Music Therapy considered for higher level program

Wartburg is one of only two colleges in Iowa that offer music therapy programs and there’s a possibility the school could trade its bachelor entry level program for a master entry level degree. Melanie Harms, assistant professor of music therapy, said students don’t have to worry about the program being changed any time soon. 

“It would be 2020 before any of this ever came down to us. We would have years to get ready,” Harms said. “I’ll let my students know when to worry.”

Right now, the American Music Therapy Association is simply discussing the idea of changing the program. By doing this, music therapy would be similar to other therapy programs that are master entry level only, like occupational and physical therapy. As a member of the AMTA, co-chair of the standards of clinical Practice Committee and an alternate to the Assembly of Delegates, Harms has been involved in the recent discussions about music therapy education.

The Education and Training Advisory Board is determining if switching to a master entry level program will benefit the music therapy profession. Their information was presented at the AMTA Assembly of Delegates in November. No decisions have been made yet; discussions have simply moved from the national level down to local town hall meetings on the topic this spring, Harms said.

Dr. Fred Ribich, interim vice president for academic affairs, said Wartburg doesn’t currently offer master entry level programs for any degrees. “In order to offer any masters level degree program at Wartburg we would have to go through a special accreditation process with our regional accrediting body, the Higher Learning Commission,” Ribich said.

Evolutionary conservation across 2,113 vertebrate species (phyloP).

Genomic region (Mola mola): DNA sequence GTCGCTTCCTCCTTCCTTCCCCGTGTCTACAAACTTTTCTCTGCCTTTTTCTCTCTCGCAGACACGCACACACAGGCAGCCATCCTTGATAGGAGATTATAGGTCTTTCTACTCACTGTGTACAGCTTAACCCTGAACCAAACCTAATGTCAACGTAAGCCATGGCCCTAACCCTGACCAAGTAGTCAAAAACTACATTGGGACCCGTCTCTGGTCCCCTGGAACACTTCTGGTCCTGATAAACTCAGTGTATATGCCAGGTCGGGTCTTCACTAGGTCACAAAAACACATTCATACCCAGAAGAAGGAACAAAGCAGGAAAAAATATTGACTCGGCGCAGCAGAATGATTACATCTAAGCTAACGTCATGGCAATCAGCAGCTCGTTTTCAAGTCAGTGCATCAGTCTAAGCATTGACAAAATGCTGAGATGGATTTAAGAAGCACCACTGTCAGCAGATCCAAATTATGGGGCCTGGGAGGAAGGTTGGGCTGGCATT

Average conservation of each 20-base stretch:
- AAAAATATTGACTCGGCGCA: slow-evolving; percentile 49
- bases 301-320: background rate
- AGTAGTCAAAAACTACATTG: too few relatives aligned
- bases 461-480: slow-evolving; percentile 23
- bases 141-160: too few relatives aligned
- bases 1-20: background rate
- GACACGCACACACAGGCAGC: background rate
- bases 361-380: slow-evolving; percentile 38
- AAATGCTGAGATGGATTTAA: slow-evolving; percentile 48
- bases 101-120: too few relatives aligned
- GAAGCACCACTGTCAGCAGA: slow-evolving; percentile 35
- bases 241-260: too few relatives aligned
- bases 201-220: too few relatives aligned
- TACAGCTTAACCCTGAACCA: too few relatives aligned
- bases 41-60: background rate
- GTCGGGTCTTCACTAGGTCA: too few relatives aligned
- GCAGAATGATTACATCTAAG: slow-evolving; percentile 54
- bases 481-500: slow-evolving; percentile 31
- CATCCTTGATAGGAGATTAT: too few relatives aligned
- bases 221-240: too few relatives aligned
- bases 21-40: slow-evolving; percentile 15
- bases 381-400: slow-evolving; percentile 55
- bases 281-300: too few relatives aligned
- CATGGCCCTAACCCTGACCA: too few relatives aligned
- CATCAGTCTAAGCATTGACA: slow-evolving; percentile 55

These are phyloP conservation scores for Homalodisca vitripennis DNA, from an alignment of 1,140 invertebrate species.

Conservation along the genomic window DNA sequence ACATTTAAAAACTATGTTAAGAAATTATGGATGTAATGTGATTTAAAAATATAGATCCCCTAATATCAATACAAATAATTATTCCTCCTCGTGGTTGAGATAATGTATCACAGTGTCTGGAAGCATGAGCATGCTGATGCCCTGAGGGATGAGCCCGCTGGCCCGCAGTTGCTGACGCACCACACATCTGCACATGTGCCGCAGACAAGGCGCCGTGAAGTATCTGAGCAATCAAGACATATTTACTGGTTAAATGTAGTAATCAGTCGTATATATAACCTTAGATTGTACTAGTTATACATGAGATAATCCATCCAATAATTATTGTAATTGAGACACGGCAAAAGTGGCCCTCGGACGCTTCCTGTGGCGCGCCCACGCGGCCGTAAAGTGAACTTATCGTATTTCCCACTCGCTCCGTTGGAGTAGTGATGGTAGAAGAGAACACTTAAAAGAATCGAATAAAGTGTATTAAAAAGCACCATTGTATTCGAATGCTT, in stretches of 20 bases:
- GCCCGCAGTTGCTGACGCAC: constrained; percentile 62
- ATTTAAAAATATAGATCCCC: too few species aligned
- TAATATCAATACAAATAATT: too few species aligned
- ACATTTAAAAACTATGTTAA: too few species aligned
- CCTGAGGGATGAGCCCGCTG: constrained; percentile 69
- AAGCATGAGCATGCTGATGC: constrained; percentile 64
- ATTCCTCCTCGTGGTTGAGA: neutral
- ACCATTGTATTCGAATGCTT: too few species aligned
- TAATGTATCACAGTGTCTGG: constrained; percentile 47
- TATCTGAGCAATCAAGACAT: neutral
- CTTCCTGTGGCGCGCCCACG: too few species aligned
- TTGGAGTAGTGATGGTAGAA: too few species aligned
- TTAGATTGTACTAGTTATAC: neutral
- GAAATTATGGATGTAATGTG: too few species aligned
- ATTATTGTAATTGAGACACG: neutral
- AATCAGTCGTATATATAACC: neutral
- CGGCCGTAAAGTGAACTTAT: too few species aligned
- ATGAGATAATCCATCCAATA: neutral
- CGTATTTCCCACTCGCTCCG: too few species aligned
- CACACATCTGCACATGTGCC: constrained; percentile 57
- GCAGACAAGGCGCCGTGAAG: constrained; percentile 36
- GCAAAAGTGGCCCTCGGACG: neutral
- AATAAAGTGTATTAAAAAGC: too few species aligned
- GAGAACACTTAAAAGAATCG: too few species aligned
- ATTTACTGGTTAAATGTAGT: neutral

Harms said rumors about Wartburg’s music therapy program being eliminated or changed any time soon are false. “I encourage all students to be informed and not get overly excited about social media postings on this matter,” Harms said.

“At present, none of these discussions impact the education or future they have as music therapists.” Ribich also said Wartburg isn’t making any changes to the program right now. “Until something happens at the national level, Wartburg will continue to offer its existing program in music therapy,” Ribich said.“This is not a decision that Wartburg is making; we would be in the position of having to decide what to do in response to the national professional association’s action.”

Harms said the profession’s main focus right now is not switching to a master entry level program, but obtaining state licensure for music therapists.  Harms is a member of the Iowa Task Force advocating for music therapists’ state licensure.

“That recognition is the most important thing for our field right now,” Harms said. “This would mean the state recognizes music therapy as a health care profession.” There are currently 44 music therapy majors and an incoming class of an estimated 26.

“We already have such a strong program that’s evidenced by our number of students and our 100 percent job placement rate in music therapy,” Harms said.

While the idea of a master entry level program is being discussed, Harms said more research and questions are pending. “I think that the odds of music therapy disappearing from the Wartburg landscape are very, very slim,” Ribich said.


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